In the synagogue at Nazareth, Jesus read from the book of the prophet Isaiah, and began to say, "Today this scripture has been fulfilled in your hearing." All spoke well of him and were amazed at the gracious words that came from his mouth. They said, "Is not this Joseph's son?" He said to them, "Doubtless you will quote to me this proverb, 'Doctor, cure yourself!' And you will say, 'Do here also in your hometown the things that we have heard you did at Capernaum.'" And he said, "Truly I tell you, no prophet is accepted in the prophet's hometown. But the truth is, there were many widows in Israel in the time of Elijah, when the heaven was shut up three years and six months, and there was a severe famine over all the land; yet Elijah was sent to none of them except to a widow at Zarephath in Sidon. There were also many lepers in Israel in the time of the prophet Elisha, and none of them was cleansed except Naaman the Syrian." When they heard this, all in the synagogue were filled with rage. They got up, drove him out of the town, and led him to the brow of the hill on which their town was built, so that they might hurl him off the cliff. But he passed through the midst of them and went on his way.A few years ago...well, more than that, really...a colleague in ministry preached on this Gospel in our seminary chapel. This was a regular exercise, and a tradition in the school, that a senior would be invited to preach in their final year. It was something we all looked forward to while at the same time worrying over our ability to deliver on the challenge of ascending to a pulpit from which some of the great minds of the Church has spoken. I heard some of the best sermons of my life from preachers in that pulpit...and also some of the ones that I can say were object lessons on how not to preach. While I was in school, I heard the Patriarch of the Orthodox Church in Russia preach reform, a deacon of the Episcopal Church preach a tone poem on the word "Word," a powerful and roof raising sermon by a young bishop who would one day be our new Presiding Bishop and a host of other learned and grace-filled homilies by people I still count as friends.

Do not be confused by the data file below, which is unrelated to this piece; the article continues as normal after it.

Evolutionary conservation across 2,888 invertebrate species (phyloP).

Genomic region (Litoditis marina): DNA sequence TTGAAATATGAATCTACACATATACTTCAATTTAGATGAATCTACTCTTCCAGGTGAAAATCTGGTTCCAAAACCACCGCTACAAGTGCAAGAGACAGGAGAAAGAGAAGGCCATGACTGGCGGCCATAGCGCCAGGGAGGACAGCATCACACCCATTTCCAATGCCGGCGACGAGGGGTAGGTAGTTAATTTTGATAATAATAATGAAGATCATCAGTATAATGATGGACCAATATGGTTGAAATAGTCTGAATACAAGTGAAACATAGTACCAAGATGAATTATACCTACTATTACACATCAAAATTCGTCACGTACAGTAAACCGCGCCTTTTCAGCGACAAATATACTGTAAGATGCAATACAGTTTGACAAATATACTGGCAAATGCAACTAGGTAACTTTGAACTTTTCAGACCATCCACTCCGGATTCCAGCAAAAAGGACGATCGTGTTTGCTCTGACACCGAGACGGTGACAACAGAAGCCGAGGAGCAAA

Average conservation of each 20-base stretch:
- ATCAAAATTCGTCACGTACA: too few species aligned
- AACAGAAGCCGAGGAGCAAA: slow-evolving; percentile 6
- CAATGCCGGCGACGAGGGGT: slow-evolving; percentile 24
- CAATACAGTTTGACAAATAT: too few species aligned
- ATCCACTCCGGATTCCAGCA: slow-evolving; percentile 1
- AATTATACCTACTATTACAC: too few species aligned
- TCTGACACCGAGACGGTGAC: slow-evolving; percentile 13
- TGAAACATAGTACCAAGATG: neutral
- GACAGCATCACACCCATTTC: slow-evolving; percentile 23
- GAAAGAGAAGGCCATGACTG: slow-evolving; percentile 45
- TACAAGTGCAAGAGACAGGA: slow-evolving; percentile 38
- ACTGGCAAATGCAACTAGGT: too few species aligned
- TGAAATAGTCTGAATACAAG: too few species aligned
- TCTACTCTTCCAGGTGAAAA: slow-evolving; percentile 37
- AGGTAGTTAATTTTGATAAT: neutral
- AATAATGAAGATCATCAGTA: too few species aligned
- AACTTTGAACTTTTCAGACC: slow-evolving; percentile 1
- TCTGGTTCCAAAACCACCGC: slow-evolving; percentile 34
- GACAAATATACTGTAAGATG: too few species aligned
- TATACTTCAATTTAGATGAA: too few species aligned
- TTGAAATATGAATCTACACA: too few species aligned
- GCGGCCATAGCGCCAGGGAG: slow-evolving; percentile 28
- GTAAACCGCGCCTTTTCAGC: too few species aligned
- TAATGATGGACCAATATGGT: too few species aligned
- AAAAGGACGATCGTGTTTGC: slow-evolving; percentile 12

One, in particular, stands out....to the point that 23 years later I can still call it to mind and am still moved and challenged by its content. Terry was a transfer student from Nashotah House, and a bit of a wild child. He rode a Harley into NYC for the start of school, had a wild look in his eye and a great and bawdy sense of humor. In other words, when he stepped into the pulpit, one would have a reasonable expectation that his sermon would be, well, a little up and off the wall.
Folks were not prepared, though, for what went down that day.
The gospel for that day drew down on the narrative for the part of Luke that will be proclaimed on this coming Sunday. It spoke of Jesus' visit to the synagogue in his hometown. That time when he did that? He read from the scroll of the prophet Isaiah, the one proclaiming the year of the Lord's favor. This moment is seen and attested by many as the moment when Jesus claims his role as messiah, as the one who is the deliverer of Israel. Glorious....yes? The scripture has been fulfilled, hooray! Problem is, he keeps talking. People who were impressed with "little" Jesus who had grown up in their midst suddenly heard the Messiah preaching "at" them. Worse still....these were words of judgment. Not good.